What a Terrible World, What a Beautiful World was released on January 20, 2015, and is The Decemberists' seventh studio album. In the 15 years the band has been playing together, they've developed a signature sound but they've also shown an ability to be creative, experimental, and flexible.
Lead-singer Colin Meloy is evidently aware of his status as an indie icon. The biggest thing you'll notice about this new album is Meloy's brazen lyricism, as he talks directly to his audience with humor and intense self-awareness.
The indie darlings of Portland begin their album with the aptly titled track, “A Singer Addresses His Audience.” Colin Meloy pokes fun at both his fans and himself, ultimately communicating that change is inevitable in music and life. What a Terrible World, What a Beautiful World is alternately humorous and serious. The listener is afforded moments of deep reflection without getting sucked into the abyss.
Radio friendly singles, "Cavalry Captain," "Make You Better," and "The Wrong Year," are upbeat highlights. "Cavalry Captain" drives itself forward with pulsing auxiliary percussion and sweeping horns. "Make You Better" was released as the album's first single at the end of last year. The track has a melody that burrows into the ear and stays with you. "The Wrong Year" has the most potential to be the next single off of this album, with its laid-back vocals and danceable feel.
The album dives into themes that range from darkly comedic, to nostalgic, to existential. “Philomena” plays with thinly veiled double entendre and doo wop backing vocals. The song's blunt lyrics are certainly worth a few laughs, and the bright piano accompaniment does all the more to lift the song’s mood. Yet The Decemberists manage to twist the accompaniment into something that conveys a sense of loss in “Lake Song.” The piano dances above the constant strum of the guitar while Meloy relays an account of teenage yearning and frustration.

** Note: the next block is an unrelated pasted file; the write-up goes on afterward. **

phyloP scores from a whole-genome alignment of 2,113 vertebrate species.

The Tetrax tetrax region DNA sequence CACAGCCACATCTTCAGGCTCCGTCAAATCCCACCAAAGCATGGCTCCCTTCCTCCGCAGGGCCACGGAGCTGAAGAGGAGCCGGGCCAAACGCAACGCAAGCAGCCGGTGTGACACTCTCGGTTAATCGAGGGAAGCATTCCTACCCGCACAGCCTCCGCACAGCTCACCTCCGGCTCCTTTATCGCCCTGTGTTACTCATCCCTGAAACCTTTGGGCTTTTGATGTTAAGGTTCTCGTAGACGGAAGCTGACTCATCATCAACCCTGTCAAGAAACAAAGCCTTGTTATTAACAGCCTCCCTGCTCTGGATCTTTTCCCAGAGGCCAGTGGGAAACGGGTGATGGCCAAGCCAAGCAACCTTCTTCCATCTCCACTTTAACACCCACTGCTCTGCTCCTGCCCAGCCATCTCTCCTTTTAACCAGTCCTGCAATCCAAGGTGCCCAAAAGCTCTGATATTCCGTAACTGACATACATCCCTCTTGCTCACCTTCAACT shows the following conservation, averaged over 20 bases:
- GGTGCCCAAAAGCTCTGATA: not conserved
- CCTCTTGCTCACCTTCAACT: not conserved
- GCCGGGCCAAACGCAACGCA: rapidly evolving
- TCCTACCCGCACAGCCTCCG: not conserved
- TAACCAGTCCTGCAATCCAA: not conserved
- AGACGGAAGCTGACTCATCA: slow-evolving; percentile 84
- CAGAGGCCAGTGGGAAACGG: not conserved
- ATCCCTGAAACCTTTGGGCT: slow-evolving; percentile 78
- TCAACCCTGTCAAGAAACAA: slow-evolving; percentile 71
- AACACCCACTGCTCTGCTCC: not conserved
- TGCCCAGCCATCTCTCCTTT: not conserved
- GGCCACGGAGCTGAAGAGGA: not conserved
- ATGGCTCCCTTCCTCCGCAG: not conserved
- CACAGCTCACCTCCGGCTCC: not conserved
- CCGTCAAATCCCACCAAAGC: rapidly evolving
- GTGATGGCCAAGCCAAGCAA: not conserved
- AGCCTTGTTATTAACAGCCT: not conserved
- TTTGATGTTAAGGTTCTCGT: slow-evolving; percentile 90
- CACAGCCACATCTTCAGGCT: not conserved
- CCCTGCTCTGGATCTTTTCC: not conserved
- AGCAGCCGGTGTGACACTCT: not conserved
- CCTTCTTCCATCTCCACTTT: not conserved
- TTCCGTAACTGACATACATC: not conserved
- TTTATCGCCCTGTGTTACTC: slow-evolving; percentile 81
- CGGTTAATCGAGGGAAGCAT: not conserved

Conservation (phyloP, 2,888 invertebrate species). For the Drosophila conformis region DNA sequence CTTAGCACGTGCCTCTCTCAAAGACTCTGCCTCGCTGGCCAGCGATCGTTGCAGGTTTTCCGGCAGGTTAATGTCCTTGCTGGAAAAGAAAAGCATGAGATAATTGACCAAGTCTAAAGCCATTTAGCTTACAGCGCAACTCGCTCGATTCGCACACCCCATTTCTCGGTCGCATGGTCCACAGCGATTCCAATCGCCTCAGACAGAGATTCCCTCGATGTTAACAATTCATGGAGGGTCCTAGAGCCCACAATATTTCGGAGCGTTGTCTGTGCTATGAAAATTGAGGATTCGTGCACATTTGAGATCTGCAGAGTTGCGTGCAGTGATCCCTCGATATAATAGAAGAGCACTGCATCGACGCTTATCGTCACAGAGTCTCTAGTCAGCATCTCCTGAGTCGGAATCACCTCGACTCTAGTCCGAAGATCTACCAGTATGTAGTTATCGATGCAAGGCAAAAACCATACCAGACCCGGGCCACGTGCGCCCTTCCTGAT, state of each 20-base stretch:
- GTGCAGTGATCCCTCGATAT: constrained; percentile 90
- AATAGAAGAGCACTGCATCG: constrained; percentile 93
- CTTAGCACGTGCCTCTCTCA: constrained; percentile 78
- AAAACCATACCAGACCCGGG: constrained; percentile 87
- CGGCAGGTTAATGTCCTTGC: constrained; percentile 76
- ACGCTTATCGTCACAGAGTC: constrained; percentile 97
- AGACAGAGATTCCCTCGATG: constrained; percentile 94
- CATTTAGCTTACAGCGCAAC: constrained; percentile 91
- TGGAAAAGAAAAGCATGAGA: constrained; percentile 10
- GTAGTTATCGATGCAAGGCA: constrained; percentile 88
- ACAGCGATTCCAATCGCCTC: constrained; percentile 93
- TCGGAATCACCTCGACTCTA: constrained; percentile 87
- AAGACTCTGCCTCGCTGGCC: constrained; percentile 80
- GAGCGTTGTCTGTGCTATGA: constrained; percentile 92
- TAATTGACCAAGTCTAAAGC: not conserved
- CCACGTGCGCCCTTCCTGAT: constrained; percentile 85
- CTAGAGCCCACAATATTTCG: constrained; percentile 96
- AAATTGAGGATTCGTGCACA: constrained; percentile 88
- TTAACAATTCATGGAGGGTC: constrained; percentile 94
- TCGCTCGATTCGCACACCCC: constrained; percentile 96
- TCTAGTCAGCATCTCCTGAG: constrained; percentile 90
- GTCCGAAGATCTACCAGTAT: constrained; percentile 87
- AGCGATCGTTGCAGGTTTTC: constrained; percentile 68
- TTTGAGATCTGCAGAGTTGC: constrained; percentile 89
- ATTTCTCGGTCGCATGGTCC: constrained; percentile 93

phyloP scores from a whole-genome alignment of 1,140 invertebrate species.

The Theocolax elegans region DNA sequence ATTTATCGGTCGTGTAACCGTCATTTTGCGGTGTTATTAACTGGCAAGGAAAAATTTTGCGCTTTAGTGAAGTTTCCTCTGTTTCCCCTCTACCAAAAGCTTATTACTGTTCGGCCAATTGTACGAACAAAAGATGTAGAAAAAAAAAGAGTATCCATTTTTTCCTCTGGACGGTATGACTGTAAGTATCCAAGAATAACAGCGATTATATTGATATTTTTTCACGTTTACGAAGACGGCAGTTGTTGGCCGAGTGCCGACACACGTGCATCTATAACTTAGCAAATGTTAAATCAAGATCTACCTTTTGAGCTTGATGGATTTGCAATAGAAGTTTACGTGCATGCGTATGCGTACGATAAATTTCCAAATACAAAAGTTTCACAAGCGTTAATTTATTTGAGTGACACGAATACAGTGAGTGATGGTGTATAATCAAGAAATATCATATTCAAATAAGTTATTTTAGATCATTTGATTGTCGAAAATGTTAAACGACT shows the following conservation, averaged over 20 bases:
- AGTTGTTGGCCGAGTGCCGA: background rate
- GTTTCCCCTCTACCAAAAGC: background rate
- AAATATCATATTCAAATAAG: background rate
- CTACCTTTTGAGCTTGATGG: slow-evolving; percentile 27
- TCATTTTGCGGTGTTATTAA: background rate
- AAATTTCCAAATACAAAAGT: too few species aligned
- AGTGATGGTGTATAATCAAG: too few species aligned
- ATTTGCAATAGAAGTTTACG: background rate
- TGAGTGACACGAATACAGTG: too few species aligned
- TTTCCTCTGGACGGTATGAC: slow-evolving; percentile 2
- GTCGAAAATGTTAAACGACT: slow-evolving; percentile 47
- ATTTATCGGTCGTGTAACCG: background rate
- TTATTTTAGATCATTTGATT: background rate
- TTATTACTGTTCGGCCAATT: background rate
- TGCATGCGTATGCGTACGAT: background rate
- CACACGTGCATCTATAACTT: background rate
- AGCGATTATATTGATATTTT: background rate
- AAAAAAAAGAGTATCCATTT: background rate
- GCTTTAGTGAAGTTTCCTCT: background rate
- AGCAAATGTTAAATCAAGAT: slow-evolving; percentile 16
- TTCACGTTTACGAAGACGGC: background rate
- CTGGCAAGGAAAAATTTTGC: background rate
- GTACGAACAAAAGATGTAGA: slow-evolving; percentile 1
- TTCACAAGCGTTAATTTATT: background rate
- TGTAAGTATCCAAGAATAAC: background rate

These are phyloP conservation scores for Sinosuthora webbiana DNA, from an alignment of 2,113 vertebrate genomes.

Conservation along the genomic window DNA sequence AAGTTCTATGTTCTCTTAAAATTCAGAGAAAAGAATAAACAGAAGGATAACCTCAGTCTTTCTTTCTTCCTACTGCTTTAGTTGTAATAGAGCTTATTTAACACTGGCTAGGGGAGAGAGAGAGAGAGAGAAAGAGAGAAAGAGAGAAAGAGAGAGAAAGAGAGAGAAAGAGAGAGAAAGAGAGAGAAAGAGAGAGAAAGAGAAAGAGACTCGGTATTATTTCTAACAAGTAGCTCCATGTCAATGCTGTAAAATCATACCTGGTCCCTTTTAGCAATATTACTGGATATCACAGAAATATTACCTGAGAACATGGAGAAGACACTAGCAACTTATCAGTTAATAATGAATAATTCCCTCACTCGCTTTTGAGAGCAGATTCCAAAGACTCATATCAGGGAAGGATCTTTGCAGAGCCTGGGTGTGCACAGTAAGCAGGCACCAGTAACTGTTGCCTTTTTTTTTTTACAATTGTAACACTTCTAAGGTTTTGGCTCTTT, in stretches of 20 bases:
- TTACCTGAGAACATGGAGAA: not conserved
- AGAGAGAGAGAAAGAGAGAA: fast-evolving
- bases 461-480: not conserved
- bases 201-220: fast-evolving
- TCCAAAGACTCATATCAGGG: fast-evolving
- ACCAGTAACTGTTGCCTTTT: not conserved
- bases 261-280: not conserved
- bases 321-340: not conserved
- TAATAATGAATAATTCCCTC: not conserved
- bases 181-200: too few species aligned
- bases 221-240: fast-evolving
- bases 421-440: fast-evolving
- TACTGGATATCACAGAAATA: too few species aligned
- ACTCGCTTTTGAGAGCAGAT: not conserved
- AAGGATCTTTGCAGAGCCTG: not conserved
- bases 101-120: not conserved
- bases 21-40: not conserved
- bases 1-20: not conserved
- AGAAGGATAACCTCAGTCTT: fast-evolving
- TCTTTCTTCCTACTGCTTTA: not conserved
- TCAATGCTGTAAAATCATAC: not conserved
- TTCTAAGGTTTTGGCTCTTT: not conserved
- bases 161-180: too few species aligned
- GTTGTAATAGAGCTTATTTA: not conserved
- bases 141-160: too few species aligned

One of the greatest gifts The Decemberists have to offer on this album is the ability to use individual instruments as another narrative voice. "Carolina Low" is an exceptional example of this. The lyrics and melody are fairly stripped down, especially for a Decemberists tune. With a single guitar, the soft stomp of a foot, and brooding vocals, “Carolina Low” takes a bluesy direction. The track following “Carolina Low” is conversely more vocally and instrumentally lush, and is another standout on the album. Titled “Better not Wake the Baby,” it is a darkly humorous song, and one that reminds the listener that Meloy is a new father.
With “12/17/12,” Meloy reflects on the world that his child is being born into, the track being written in the wake of the Newton school shootings. He mourns those who are grieving from their own losses as a harmonica wails in the background. But he retains a sense of optimism and gratefulness, eagerly awaiting the birth of his son. From this track we are given the album’s title: “What a world you have made here / What a terrible world, what a beautiful world.”
The Decemberists have released an album that combines parental insight with teenage hormonal angst and some light gore. What a Terrible World, What a Beautiful World is an excellent album, and poised to be remembered as one of the best of 2015.